When it comes to ties, Senate Majority Leader Mitch McConnell knows who to turn to. And turn to. And turn to. That would be Vice President Mike Pence, who has already broken more ties in his one year in office than Dick Cheney did in eight years.
McConnell even joked last week at the Republican retreat in West Virginia — where Pence was the keynote speaker at a dinner — that the vice president was “well on his way to breaking the most tiebreakers in Senate history.”
That competition pits Pence against a handful of the 47 men who came before him. As vice president, Pence is also the president of the Senate, and one of his few constitutional responsibilities is to break ties in the chamber.
In a chamber of 100 members, it may be more remarkable that there are not more ties, as Pence has already cast eight tiebreaking votes so far. Some were on nominations, such as Trump’s pick to lead the Education Department, Betsy DeVos, and former Kansas Sen. and Gov. Sam Brownback’s ambassadorship.
Pence also broke ties that involved simple majority votes on measures advanced under the expedited procedures of the Congressional Review Act, instrumental in rolling back Obama-era regulations. That law was used an unprecedented (yes, a record) 15 times to move resolutions of disapproval under the CRA. Pence cast tiebreaking votes on two of them.
Going for a twofer in March 2017, Pence broke a tie vote on a motion to proceed, and then on adoption of a resolution that overturned an Obama administration rule to prevent states from limiting which organizations receive federal money for family planning.
One reason for the potential uptick in vice presidential participation is the narrow lead that the 51 Republicans have over the 49 members of the Democratic Conference. Pence could land in the chamber’s presiding chair for a number of Trump’s picks making their way through the confirmation process. Those votes require a simple majority to advance, and Democrats have been resistant to moving them.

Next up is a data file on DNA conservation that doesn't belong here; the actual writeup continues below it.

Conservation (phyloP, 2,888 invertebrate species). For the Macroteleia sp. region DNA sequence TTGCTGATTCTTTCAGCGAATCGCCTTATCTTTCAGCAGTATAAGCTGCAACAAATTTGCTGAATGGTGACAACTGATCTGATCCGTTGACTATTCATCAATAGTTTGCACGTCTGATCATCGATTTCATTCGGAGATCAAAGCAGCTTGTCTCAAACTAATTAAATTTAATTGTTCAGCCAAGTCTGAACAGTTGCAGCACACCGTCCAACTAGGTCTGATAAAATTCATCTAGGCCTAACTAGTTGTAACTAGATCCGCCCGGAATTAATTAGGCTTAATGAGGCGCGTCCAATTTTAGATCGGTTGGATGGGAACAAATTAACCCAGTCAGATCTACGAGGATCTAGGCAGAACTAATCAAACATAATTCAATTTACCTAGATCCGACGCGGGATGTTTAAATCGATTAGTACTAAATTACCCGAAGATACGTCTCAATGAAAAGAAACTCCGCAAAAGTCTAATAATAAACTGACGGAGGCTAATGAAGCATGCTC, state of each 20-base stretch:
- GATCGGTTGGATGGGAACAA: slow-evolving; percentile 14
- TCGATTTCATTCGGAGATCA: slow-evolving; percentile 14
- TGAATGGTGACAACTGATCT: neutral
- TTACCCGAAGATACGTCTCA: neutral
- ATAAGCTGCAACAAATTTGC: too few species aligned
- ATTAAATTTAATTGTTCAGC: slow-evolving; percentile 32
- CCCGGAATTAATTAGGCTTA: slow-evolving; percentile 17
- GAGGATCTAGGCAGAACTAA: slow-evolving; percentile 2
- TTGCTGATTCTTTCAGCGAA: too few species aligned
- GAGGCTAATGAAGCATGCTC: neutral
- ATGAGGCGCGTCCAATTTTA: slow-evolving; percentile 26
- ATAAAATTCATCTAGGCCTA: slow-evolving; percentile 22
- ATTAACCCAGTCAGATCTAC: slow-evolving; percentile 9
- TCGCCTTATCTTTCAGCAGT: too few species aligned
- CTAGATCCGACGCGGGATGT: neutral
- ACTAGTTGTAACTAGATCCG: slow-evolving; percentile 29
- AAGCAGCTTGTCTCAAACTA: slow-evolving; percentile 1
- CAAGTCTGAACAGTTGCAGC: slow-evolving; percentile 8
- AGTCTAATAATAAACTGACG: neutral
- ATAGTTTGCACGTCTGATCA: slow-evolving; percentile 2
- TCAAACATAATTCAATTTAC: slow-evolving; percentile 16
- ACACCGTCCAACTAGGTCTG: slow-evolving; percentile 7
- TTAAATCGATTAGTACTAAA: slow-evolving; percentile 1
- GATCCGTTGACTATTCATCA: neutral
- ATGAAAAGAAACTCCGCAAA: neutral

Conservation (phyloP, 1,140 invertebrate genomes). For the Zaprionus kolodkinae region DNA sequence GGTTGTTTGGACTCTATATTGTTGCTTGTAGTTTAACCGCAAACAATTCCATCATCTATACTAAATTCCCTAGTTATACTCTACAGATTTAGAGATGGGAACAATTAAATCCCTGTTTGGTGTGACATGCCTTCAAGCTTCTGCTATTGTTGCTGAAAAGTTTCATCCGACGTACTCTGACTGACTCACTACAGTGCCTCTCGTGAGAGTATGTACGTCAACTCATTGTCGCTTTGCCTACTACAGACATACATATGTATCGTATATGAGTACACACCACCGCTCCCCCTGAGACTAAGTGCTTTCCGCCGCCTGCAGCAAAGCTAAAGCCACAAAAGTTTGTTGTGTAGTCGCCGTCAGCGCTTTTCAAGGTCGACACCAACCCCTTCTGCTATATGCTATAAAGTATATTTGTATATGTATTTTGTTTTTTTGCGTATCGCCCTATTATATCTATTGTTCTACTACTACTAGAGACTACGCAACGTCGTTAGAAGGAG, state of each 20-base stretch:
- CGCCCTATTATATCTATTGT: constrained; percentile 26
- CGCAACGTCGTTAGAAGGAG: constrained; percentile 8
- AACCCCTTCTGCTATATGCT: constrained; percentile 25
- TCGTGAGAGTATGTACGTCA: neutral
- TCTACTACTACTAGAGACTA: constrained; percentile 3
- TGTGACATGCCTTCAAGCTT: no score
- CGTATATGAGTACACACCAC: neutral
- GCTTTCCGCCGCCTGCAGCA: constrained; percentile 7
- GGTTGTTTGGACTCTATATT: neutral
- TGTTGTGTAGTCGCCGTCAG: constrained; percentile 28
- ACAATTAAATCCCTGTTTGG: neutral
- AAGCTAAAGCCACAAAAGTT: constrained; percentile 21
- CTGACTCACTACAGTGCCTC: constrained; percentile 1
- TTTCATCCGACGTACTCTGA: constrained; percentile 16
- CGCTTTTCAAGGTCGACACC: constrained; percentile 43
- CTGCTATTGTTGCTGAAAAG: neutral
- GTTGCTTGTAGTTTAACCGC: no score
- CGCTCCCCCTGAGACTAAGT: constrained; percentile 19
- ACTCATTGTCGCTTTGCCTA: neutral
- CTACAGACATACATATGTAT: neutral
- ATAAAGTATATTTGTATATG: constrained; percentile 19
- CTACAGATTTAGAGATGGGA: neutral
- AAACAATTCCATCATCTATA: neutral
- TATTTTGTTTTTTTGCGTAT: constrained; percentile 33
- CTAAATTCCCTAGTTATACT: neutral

McConnell may have been putting Pence on notice of more time working on Capitol Hill, or just acknowledging the reality of the Senate’s party ratio.
“Surveying the landscape, I am starting to suspect we will be seeing even more of him this year,” the Kentucky Republican said at the GOP retreat. He also noted that Cheney had cast eight tiebreaking votes in his entire eight-year tenure.
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In his first year of office, Pence is already tied with three former vice presidents, including Cheney, Richard Nixon and Alben Barkley, according to a list compiled by the Senate Historical Office.
The chances are good that Pence will knock those three out of the way and probably surpass the nine tie-breaking votes cast by Thomas Marshall, who served under President Woodrow Wilson from 1913 to 1921, and Elbridge Gerry, James Madison’s vice president, whose short tenure spanned less than two years.
“Mr. Vice President, we are looking forward to working with you more in the year ahead, and maybe we can help you make a little Senate history in the process,” McConnell said.
Of course, Pence is far behind the top seven vice presidents with double-digit votes cast, all of whom served in the 19th century. The bar is set rather high, with 31 tiebreaking votes cast by John C. Calhoun between 1826 and 1832.